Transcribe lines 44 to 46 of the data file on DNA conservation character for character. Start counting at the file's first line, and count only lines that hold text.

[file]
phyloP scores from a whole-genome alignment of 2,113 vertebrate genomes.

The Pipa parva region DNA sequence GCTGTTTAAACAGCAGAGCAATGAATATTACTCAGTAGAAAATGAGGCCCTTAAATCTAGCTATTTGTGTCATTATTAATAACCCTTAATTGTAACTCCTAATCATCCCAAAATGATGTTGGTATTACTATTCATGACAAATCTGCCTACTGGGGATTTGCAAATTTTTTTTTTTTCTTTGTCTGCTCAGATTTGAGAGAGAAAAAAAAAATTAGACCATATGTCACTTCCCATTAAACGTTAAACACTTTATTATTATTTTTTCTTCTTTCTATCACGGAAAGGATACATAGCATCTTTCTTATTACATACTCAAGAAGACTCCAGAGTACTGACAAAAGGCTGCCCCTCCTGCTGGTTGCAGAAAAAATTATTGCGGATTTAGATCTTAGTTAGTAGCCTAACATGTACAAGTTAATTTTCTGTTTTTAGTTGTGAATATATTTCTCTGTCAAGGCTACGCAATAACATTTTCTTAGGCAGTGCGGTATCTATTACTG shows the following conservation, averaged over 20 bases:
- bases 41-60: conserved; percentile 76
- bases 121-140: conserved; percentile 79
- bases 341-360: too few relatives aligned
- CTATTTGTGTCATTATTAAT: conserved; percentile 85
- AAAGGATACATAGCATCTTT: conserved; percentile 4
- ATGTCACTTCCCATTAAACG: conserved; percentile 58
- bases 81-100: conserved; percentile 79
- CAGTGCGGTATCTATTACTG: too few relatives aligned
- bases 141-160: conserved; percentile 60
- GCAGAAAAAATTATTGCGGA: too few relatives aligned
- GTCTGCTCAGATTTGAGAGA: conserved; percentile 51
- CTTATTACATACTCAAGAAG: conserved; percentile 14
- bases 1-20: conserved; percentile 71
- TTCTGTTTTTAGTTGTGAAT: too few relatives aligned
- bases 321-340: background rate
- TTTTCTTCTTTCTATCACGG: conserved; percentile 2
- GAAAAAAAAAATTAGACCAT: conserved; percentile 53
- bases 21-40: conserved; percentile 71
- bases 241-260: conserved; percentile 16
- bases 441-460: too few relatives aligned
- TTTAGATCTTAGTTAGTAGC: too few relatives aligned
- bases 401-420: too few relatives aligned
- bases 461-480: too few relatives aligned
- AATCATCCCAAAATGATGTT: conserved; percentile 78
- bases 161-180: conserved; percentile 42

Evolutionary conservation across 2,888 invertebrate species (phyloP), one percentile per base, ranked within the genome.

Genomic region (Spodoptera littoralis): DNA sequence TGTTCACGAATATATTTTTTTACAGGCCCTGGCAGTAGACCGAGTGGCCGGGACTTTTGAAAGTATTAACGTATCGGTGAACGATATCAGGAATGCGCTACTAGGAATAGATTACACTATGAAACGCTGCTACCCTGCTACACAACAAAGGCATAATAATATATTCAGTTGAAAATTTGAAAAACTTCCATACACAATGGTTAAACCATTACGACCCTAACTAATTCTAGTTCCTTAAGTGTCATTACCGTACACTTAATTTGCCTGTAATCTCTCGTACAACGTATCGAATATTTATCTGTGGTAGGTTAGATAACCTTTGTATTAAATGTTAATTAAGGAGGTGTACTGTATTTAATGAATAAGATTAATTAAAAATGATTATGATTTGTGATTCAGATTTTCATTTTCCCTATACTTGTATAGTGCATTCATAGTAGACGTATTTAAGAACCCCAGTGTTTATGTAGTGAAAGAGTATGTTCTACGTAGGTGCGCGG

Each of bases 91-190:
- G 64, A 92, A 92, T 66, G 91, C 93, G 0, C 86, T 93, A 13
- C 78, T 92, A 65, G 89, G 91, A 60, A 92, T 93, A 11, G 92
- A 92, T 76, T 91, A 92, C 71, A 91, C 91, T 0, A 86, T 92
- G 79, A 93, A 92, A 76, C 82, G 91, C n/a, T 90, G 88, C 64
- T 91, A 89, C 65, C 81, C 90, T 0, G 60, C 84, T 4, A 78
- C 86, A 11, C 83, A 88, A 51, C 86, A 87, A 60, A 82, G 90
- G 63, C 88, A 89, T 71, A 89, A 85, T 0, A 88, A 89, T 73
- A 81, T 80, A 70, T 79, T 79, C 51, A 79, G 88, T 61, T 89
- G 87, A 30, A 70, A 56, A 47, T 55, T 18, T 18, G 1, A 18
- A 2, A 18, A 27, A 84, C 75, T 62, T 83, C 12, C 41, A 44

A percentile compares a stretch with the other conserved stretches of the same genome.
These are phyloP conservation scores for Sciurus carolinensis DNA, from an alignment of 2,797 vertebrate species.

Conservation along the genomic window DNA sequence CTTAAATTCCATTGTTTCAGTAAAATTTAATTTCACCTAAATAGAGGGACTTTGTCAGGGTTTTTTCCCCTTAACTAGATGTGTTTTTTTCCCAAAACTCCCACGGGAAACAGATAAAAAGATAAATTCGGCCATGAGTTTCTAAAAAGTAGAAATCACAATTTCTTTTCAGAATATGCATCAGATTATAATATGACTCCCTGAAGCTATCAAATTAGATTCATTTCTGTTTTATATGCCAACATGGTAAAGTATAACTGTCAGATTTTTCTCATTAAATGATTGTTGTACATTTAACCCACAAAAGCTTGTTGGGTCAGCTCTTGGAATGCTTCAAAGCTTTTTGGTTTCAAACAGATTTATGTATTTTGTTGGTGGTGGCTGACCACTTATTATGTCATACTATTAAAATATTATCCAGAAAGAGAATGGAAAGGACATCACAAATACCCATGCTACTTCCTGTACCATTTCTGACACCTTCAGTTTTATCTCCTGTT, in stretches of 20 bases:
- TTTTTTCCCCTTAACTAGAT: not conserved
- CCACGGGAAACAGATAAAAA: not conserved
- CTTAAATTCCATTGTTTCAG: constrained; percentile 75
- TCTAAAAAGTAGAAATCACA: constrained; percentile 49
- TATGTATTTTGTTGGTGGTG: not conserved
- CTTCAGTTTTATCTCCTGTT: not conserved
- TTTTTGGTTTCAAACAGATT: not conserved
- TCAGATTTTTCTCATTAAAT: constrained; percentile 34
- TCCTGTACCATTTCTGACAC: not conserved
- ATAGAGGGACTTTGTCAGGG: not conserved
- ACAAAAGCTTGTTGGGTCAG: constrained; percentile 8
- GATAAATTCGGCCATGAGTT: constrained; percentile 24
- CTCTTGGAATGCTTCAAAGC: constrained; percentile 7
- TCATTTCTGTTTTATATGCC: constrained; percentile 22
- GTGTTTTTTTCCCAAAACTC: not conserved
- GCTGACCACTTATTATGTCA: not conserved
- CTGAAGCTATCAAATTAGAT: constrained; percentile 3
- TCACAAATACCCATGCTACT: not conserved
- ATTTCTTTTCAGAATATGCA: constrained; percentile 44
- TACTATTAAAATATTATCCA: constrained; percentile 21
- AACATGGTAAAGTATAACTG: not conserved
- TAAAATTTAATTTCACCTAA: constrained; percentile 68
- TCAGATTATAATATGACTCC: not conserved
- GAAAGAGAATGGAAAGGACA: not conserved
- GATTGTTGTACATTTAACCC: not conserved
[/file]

- TTTTTTCCCCTTAACTAGAT: not conserved
- CCACGGGAAACAGATAAAAA: not conserved
- CTTAAATTCCATTGTTTCAG: constrained; percentile 75